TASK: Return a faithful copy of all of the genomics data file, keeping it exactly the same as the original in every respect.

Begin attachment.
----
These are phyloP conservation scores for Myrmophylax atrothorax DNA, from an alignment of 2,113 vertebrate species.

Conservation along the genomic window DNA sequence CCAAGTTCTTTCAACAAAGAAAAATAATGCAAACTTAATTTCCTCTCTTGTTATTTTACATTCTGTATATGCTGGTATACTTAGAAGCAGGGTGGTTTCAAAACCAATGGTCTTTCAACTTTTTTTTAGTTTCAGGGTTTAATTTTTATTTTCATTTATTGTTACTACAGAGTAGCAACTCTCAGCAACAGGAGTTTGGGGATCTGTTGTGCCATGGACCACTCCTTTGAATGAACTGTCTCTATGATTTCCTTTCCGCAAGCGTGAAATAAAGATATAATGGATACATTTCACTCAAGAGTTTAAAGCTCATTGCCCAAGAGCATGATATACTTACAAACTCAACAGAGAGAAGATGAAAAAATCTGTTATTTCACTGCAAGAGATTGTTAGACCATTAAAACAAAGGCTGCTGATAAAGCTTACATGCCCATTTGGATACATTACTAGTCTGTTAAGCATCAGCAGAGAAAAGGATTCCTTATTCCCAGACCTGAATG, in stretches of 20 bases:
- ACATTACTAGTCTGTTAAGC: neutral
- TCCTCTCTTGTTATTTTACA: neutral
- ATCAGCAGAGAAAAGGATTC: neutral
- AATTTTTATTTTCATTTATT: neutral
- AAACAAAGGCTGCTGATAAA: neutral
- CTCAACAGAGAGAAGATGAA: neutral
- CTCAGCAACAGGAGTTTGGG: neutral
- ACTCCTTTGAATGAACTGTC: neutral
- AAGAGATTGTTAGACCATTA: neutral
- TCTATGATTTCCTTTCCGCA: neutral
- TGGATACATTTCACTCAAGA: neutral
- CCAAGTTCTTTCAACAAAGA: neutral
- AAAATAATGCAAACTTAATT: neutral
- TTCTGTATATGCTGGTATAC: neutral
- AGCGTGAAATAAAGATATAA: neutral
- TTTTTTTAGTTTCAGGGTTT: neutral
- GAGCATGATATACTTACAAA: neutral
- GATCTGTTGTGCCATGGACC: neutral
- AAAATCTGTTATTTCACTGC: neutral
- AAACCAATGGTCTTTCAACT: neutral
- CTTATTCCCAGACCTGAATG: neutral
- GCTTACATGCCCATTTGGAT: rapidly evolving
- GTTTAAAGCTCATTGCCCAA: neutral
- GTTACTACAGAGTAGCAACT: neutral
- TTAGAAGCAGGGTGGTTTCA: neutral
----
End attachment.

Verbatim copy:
These are phyloP conservation scores for Myrmophylax atrothorax DNA, from an alignment of 2,113 vertebrate species.

Conservation along the genomic window DNA sequence CCAAGTTCTTTCAACAAAGAAAAATAATGCAAACTTAATTTCCTCTCTTGTTATTTTACATTCTGTATATGCTGGTATACTTAGAAGCAGGGTGGTTTCAAAACCAATGGTCTTTCAACTTTTTTTTAGTTTCAGGGTTTAATTTTTATTTTCATTTATTGTTACTACAGAGTAGCAACTCTCAGCAACAGGAGTTTGGGGATCTGTTGTGCCATGGACCACTCCTTTGAATGAACTGTCTCTATGATTTCCTTTCCGCAAGCGTGAAATAAAGATATAATGGATACATTTCACTCAAGAGTTTAAAGCTCATTGCCCAAGAGCATGATATACTTACAAACTCAACAGAGAGAAGATGAAAAAATCTGTTATTTCACTGCAAGAGATTGTTAGACCATTAAAACAAAGGCTGCTGATAAAGCTTACATGCCCATTTGGATACATTACTAGTCTGTTAAGCATCAGCAGAGAAAAGGATTCCTTATTCCCAGACCTGAATG, in stretches of 20 bases:
- ACATTACTAGTCTGTTAAGC: neutral
- TCCTCTCTTGTTATTTTACA: neutral
- ATCAGCAGAGAAAAGGATTC: neutral
- AATTTTTATTTTCATTTATT: neutral
- AAACAAAGGCTGCTGATAAA: neutral
- CTCAACAGAGAGAAGATGAA: neutral
- CTCAGCAACAGGAGTTTGGG: neutral
- ACTCCTTTGAATGAACTGTC: neutral
- AAGAGATTGTTAGACCATTA: neutral
- TCTATGATTTCCTTTCCGCA: neutral
- TGGATACATTTCACTCAAGA: neutral
- CCAAGTTCTTTCAACAAAGA: neutral
- AAAATAATGCAAACTTAATT: neutral
- TTCTGTATATGCTGGTATAC: neutral
- AGCGTGAAATAAAGATATAA: neutral
- TTTTTTTAGTTTCAGGGTTT: neutral
- GAGCATGATATACTTACAAA: neutral
- GATCTGTTGTGCCATGGACC: neutral
- AAAATCTGTTATTTCACTGC: neutral
- AAACCAATGGTCTTTCAACT: neutral
- CTTATTCCCAGACCTGAATG: neutral
- GCTTACATGCCCATTTGGAT: rapidly evolving
- GTTTAAAGCTCATTGCCCAA: neutral
- GTTACTACAGAGTAGCAACT: neutral
- TTAGAAGCAGGGTGGTTTCA: neutral